张雪迎玉米烫发型登封面

We could see the procession coming straight up a hollow ravine from the valley to the Dokma, a path that none but Parsees are allowed to tread;[Pg 31] eight bearers in white, the bier also covered with white, and, far behind, the relations and friends of the dead, all robed in white, two and two, each pair holding between them a square of white stuff in sign of union. They came very slowly up the steps of the steep ascent with a measured chant, in muffled tones, on long-drawn vowels. And from the surrounding trees, from far and near, with a great flutter of wings, the vultures flew to meet the corpse, darkening the sky for a moment.

All along the narrow streets, paved with broad flagstones up and down in low irregular steps, stand the five hundred temples of Benares, and between them houses with carved stone porticoes. The ochre-coloured stone, of which they all are built, is toned in places by a coating of reddish purple, faded by the rain and sun to pale flesh-colour, with an undertone of the yellow wall; and this takes on a glow as of ruby and sunset fires in the watery ripple reflected from the rivera mingling of every hue of intense sunshine, filtering through the awnings spread over the balconiesa glory of repose, tender and clear, which seems to emanate from the objects themselves, and to envelop them in a fine powder of light. A roofless mausoleum is that of the Sultan[Pg 221] Altamsh, who desired to sleep for ever with no vault over his tomb but that of the heavens; a vast hall, its walls wrought with inscriptions in Persian, Hindostanee, and Arabic, built of brick-red granite and yellow marble softened to pale orange in the golden sunshine. Here and there traces may be seen of wall-paintings, green and blue, but quite faded, and now merely a darker shadow round the incised ornament. Hibiscus shrubs mingle their branches over the tomb and drop large blood-red blossoms on the stone sarcophagus. Further on is another mausoleum, in such good preservation that it has been utilized as a bungalow for some official.

In one of the alleys by the outer wall was a little house with a door in carved panels framing[Pg 243] inlaid work as delicate as woven damask. A crowd surrounding it could not be persuaded by Abibulla's eloquence to make way for me, a suspicious-looking stranger.

In front of a statue of Kali with a hundred arms, surrounded by rough votive offerings carved in wood, most of them representing legs, a man was pouring out rice, and a whole flight of grey leilasbirds like magpiesalmost settled on his hands: birds of the temple, so familiar that one even allowed me to catch it, and did not fly away at once when I set it at liberty. There are rows of black Buddhas, white Buddhas, Sivas painted redterriblestraddling in fighting attitudes; pilgrims without end bow and pray in front of each idol.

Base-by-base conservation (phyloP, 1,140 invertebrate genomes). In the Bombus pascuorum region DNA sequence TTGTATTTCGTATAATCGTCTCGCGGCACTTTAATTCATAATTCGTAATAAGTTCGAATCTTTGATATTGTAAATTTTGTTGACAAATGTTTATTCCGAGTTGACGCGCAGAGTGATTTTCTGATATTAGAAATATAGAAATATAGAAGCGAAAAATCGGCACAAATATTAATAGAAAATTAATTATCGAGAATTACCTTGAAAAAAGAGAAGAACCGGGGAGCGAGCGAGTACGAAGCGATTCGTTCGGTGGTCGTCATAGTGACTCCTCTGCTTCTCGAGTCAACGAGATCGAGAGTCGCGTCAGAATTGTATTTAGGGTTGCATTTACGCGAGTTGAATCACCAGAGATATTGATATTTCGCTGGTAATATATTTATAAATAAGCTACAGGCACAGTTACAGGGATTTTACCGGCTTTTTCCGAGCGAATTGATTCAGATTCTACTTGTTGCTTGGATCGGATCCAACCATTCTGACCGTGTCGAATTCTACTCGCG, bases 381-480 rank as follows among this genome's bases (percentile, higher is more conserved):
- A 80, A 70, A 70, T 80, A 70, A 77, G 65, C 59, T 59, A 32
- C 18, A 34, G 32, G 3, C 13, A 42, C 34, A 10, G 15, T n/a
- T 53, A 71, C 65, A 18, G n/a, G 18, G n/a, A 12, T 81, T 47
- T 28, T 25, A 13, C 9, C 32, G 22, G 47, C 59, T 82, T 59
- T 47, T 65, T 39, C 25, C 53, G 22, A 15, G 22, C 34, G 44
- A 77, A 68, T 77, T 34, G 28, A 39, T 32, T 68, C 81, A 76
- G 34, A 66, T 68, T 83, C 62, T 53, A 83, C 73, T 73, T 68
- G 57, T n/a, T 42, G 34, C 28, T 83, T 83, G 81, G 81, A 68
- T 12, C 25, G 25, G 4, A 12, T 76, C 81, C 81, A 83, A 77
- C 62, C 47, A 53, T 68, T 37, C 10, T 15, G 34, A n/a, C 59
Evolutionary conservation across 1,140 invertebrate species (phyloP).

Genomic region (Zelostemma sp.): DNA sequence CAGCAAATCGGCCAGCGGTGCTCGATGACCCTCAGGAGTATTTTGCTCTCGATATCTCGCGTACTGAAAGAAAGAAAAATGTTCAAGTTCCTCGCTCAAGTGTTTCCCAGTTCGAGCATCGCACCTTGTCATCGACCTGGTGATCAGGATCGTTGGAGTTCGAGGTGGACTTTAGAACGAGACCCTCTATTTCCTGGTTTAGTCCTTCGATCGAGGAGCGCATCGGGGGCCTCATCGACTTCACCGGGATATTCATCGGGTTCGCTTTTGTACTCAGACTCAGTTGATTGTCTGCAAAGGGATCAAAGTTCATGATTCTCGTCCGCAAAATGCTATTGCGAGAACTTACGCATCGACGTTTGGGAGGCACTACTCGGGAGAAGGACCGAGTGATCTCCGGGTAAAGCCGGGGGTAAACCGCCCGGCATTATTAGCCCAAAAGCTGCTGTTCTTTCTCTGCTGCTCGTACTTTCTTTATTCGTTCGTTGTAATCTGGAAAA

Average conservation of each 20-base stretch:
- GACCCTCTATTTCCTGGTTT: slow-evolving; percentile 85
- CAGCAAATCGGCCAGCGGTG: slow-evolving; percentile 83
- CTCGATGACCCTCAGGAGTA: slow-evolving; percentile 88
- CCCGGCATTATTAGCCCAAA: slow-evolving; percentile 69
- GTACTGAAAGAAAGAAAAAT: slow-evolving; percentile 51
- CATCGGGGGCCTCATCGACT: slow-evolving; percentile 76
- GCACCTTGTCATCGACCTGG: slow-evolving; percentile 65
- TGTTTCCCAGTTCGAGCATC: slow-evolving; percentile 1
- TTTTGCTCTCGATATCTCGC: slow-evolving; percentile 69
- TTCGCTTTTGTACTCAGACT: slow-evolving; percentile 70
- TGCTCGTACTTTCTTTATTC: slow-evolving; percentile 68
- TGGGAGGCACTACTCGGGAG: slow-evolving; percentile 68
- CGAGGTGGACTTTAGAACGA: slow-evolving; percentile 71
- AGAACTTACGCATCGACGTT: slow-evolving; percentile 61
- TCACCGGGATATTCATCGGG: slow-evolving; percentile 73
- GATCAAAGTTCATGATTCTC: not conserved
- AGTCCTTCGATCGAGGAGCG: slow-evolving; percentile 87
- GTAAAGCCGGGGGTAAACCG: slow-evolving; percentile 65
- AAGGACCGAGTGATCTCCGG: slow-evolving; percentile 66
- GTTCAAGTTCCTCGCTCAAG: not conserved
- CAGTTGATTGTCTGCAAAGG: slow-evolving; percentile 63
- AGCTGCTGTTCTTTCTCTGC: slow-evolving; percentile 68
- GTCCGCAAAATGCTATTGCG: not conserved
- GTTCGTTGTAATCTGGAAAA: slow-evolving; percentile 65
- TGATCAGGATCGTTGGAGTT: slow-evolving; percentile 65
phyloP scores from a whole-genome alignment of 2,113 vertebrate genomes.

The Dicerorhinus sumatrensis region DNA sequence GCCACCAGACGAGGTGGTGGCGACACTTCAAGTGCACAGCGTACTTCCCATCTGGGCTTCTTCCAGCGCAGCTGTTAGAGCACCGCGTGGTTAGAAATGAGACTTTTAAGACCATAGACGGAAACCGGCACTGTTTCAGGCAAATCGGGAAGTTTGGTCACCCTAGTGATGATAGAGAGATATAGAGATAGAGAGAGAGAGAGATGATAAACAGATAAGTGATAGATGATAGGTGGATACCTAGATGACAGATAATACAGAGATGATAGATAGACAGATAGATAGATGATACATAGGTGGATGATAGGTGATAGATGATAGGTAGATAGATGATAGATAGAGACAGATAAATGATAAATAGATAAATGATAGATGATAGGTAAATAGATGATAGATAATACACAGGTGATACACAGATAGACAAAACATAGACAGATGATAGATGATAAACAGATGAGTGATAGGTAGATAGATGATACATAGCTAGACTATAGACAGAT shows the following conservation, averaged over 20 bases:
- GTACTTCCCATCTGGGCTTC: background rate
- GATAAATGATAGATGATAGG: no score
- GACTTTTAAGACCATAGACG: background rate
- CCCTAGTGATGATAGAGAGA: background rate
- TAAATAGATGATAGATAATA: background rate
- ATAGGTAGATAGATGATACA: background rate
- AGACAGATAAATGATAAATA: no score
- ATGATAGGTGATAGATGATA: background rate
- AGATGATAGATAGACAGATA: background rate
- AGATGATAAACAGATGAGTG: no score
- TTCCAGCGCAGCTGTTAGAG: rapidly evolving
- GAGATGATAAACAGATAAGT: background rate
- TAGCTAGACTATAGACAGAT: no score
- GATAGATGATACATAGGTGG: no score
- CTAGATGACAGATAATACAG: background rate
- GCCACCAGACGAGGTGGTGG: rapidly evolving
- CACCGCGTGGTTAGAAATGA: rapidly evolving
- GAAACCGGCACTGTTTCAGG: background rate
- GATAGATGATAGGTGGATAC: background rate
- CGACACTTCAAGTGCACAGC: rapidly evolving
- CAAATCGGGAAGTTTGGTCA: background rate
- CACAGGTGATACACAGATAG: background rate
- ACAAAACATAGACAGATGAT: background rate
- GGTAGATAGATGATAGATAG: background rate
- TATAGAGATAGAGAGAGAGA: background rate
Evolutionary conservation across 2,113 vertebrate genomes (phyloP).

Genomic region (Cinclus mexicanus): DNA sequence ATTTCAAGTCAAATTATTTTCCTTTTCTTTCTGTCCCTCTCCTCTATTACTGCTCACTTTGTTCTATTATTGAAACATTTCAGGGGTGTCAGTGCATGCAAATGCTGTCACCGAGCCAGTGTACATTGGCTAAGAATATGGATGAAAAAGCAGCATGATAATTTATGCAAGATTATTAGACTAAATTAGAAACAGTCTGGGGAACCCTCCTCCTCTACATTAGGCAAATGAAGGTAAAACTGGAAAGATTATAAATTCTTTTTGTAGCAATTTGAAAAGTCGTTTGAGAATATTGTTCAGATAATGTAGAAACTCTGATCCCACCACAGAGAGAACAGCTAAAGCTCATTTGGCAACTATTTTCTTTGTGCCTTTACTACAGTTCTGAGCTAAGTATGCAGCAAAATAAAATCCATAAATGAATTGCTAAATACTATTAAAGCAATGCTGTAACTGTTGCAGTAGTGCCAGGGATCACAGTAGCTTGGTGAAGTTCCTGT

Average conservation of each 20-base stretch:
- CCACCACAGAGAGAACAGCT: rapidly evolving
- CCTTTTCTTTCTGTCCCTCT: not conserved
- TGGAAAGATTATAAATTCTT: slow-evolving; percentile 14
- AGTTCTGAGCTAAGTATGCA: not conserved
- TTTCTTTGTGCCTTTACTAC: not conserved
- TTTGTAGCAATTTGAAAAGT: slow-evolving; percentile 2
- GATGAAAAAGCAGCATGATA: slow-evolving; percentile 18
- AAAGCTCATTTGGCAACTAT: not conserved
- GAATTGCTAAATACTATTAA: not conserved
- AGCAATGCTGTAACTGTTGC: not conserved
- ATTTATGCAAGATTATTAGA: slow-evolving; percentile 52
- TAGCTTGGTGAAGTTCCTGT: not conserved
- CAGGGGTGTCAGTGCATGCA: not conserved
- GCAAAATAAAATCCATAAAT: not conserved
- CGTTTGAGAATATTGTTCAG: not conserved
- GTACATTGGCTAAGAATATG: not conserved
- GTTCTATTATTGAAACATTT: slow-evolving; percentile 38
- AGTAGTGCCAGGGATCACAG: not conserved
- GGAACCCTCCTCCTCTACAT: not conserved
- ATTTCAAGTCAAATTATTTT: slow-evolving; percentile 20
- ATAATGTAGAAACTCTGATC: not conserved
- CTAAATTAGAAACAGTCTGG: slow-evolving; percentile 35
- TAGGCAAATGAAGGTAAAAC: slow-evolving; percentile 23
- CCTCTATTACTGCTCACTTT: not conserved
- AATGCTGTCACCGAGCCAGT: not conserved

A palankin, hung with heavy red curtains, went by very quickly, borne by five men. They chanted a sort of double-quick march, marking the time with a plaintive sigh and a slight bend of the knees, which gave their pace the appearance of a dance, the litter swaying very gently.

To light the way, coolies carried long iron tridents tipped with balls of tow soaked in oil. The mass moved slowly forward through the people, suddenly soothed to silence. The procession paused at the wayside altars, and then, in the middle of a circle formed by the torch-bearers and coloured lights, the sacred bayadres appearedthree girls with bare heads, dressed in stiff new sarongs heavy with tinkling trinkets, and an old woman crowned with a sort of very tall cylindrical tiara of red velvet embroidered with gold. Very sweet-toned bagpipes and some darboukhas played a slow tune, and the dancers began to move; they spun slowly round, their arms held out, their bodies kept rigid, [Pg 137]excepting when they bowed to the shrine. The crude light of the red fire or the sulphurous flare of the torches fell on their glittering ornaments, alternately festive and mysterious, shedding over the performance an atmosphere at once dreamy and magically gorgeous.

Two fakirs, squatting in a corner, gazed at the sacred stone, their bodies rigidly motionless; they did not seem to be of this world, rather to be statues of gods themselves; their eyes alone were aliveburning.

Before us the road lay pink in colour, with purple lines where the pebbles were as yet un-crushed; it was hedged with blossoming thorn-bushes, and among the yellow and violet flowers parrots were flitting, and screaming minahs, large black birds with russet-brown wings, gleaming in the sun like burnished metal.

[Pg 228]